LOOK: We Tried Recreating Ichiran's Famous Half-Boiled Salted Egg
This is as close to the real deal as we got!
In Fukuoka Prefecture, tonkotsu ramen is a really popular dish among tourists and locals there. One of the most famous restaurants that serve this kind of specialty is Ichiran.
Here, customers can also choose from a variety of toppings to add to their selected ramen dish. The Half-Boiled Egg is one topping that most of the people who dine at the restaurant get.
In this article, we take a closer look at this famous topping and why it's such a big hit with the customers.
Ichiran Nagoya Nishiki Branch
2/F, ARK Sakae Building, 3-22-7 Nishiki, Naka District, Nagoya City, Aichi Prefecture
Open from 10 a.m. to 6 a.m. the following day, daily.
The Ichiran Nagoya Nishiki Branch is located in Naka District, Nagoya City.
Mr. Shibata, the store manager
According to store manager Mr. Shibata, the Half-Boiled Salted Egg is about as popular as the kaedama (ramen noodle refill). "I think about one out of five people order it," he shares.
Word of its delicious taste has actually spread among serious Ichiran fans.
Half-boiled Salted Egg (¥130)
When ordering this topping with your ramen, Mr. Shibata recommends eating the egg first before the ramen.
The Half-Boiled Salted Egg is smooth and bouncy.
"Egg whites have an effect of refreshing one's palate," says Mr. Shibata. It readies your taste buds for the ramen.
Can you see how squishy it is?
Upon taking a bite, you'll notice the egg's bouncy texture. You'll even see this as you hold onto it with your chopsticks.
Once you slice the egg in half, you'll see that the yolk is neither too runny nor too hard. The restaurant prides itself for knowing how to cook their eggs perfectly. You can even taste their saltiness and savory richness, too.
The ideal boiled egg
You can try adding it to your ramen as well.
Eating the egg with Ichiran’s Tennen Tonkotsu Ramen (¥890) tastes delicious!
The tonkotsu broth soaks in the egg and makes it less salty. It's also a great way to enjoy the restaurant's egg.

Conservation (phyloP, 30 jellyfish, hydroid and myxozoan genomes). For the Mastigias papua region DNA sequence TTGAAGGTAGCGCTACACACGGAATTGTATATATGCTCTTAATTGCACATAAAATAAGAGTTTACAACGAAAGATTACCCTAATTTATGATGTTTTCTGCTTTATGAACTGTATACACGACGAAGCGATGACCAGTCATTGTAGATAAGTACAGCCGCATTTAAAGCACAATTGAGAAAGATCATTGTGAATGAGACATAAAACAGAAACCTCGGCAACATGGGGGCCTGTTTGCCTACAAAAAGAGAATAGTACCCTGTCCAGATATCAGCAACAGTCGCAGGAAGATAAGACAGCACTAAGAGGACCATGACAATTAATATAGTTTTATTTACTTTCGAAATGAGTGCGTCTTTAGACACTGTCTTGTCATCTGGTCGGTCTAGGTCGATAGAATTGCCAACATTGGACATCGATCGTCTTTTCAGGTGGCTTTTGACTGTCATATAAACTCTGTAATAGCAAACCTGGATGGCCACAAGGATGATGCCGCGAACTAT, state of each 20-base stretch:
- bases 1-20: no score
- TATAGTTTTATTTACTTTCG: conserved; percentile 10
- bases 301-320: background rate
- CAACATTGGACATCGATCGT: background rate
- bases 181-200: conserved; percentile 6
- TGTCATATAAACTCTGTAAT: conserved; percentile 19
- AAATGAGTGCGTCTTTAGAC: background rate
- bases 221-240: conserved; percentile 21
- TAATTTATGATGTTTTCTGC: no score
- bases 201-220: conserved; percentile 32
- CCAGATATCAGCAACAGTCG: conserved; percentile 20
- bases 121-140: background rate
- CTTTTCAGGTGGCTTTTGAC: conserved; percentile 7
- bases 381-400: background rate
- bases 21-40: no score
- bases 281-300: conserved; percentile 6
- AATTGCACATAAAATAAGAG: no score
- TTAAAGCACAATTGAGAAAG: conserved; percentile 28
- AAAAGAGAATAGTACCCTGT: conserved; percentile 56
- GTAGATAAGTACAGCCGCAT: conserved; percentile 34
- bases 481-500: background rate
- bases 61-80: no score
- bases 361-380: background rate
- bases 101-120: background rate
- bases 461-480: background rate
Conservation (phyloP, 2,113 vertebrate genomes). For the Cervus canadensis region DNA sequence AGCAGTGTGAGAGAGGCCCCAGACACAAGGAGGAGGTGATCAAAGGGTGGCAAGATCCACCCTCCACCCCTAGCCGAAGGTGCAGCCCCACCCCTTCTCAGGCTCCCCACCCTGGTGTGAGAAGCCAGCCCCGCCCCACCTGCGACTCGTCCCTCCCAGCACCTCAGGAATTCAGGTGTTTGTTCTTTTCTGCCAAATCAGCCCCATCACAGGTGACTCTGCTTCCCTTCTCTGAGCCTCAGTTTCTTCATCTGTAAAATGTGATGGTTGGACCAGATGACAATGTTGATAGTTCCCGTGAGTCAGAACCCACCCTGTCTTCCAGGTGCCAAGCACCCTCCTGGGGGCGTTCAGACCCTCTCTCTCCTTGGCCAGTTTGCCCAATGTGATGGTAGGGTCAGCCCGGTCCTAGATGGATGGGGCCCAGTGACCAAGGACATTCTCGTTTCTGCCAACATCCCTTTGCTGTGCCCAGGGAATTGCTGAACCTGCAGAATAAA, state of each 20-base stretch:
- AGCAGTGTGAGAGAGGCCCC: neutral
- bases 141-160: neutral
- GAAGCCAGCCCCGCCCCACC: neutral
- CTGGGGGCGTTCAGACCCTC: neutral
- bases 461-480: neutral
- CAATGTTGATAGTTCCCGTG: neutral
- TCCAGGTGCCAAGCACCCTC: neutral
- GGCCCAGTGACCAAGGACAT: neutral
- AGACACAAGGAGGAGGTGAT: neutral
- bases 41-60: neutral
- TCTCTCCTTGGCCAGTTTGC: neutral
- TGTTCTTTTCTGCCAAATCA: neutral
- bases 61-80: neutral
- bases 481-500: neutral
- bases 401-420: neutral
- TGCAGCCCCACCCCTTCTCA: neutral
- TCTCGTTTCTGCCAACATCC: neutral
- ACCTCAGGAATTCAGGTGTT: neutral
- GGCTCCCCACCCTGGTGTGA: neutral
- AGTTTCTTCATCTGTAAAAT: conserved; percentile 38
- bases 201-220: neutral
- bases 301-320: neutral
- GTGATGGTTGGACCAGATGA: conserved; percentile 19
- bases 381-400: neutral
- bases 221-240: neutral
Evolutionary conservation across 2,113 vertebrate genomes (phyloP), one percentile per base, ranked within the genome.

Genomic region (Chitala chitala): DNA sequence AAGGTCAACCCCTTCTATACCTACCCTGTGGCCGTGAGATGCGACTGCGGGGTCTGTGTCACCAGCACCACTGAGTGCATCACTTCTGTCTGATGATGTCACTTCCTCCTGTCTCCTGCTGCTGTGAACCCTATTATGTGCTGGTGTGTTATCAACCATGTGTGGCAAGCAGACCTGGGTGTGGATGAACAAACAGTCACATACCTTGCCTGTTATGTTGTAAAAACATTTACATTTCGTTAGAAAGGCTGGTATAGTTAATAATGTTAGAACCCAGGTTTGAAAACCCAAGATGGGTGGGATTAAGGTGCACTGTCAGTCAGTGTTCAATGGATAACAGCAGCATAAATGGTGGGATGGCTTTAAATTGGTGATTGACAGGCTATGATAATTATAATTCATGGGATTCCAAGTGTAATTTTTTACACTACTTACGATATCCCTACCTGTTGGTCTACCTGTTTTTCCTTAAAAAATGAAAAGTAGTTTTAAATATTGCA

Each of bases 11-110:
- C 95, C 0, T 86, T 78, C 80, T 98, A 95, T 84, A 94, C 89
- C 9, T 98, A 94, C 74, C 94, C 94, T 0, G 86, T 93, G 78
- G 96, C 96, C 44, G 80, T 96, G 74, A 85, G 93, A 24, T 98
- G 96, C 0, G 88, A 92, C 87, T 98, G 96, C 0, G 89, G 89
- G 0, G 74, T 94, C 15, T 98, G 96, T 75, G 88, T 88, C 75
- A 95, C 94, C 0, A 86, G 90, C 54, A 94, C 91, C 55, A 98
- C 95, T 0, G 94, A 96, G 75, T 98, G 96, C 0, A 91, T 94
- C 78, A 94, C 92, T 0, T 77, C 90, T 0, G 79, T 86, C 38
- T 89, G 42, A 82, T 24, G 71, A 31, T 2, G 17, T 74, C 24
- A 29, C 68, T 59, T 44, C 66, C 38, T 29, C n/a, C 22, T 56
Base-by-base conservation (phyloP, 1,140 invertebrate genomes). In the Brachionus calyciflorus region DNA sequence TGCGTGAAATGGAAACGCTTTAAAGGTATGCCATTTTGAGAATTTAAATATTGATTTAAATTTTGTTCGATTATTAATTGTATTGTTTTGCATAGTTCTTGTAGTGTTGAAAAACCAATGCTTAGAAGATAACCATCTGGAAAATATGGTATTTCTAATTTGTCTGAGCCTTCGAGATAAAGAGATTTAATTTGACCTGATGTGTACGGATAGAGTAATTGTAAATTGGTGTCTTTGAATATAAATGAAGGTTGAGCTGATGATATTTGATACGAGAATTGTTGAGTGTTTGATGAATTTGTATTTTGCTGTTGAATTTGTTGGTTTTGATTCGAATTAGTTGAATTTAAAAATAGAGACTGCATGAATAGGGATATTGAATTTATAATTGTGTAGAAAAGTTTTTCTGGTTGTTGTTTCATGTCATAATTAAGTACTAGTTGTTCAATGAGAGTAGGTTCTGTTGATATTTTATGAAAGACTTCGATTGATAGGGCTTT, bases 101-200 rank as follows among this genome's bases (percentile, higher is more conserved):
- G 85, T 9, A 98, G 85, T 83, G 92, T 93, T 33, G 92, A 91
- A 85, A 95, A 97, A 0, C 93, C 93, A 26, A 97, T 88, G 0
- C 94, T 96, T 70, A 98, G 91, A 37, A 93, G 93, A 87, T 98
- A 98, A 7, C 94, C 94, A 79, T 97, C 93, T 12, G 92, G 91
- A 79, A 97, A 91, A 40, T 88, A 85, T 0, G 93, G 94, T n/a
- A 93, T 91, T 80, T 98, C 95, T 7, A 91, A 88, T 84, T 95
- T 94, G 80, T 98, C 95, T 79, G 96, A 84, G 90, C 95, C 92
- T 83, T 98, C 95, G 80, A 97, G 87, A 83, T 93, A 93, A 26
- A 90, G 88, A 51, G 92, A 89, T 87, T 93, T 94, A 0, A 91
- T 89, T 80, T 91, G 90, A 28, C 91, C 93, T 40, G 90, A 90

Our tip: Try eating half the egg as is and the remaining half with the ramen.
When we asked Mr. Shibata how they make their famous Half-Boiled Salted Egg, he said, "Sorry, but that's a trade secret."
We tried looking on the internet for more information on how we can recreate the egg. These are the results:
7-minute eggs. Too runny.
8-minute eggs. Almost there!
9-minute eggs. This is the closest to the real deal!
The next thing to do is to prepare saltwater where the eggs will be soaked in. The saltiness of the egg is determined by this step, so be mindful.
Dissolve three to four tablespoons of salt in 400ml of water. Then, pour the water in a deep-bottomed container and cool it in the fridge.
Once the egg is boiled, put it straight in the cold salted water. After it has cooled down a bit, store it in the fridge for 12 to 15 hours.
Three tablespoons of salt are about this amount.
Praying that the salt will penetrate the egg, we placed it in the fridge.
Submerging the eggs in water, with three tablespoons of salt, and chilling them for 12 hours made them slightly salty. On the other hand, soaking the eggs in water, with four tablespoons of salt, and chilling it for 15 hours made it saltier and closer to the real deal.
From this experiment, we found out that the amount of salt and the length of time the eggs are soaked in water are key to the taste.
Go ahead and try the recipe yourself! Better yet, head over to Ichiran Nagoya Nishiki Branch to see what the hype is all about!
Provided by Japan Walker™, Walkerplus™, and Tokai Walker™ (26 July 2019)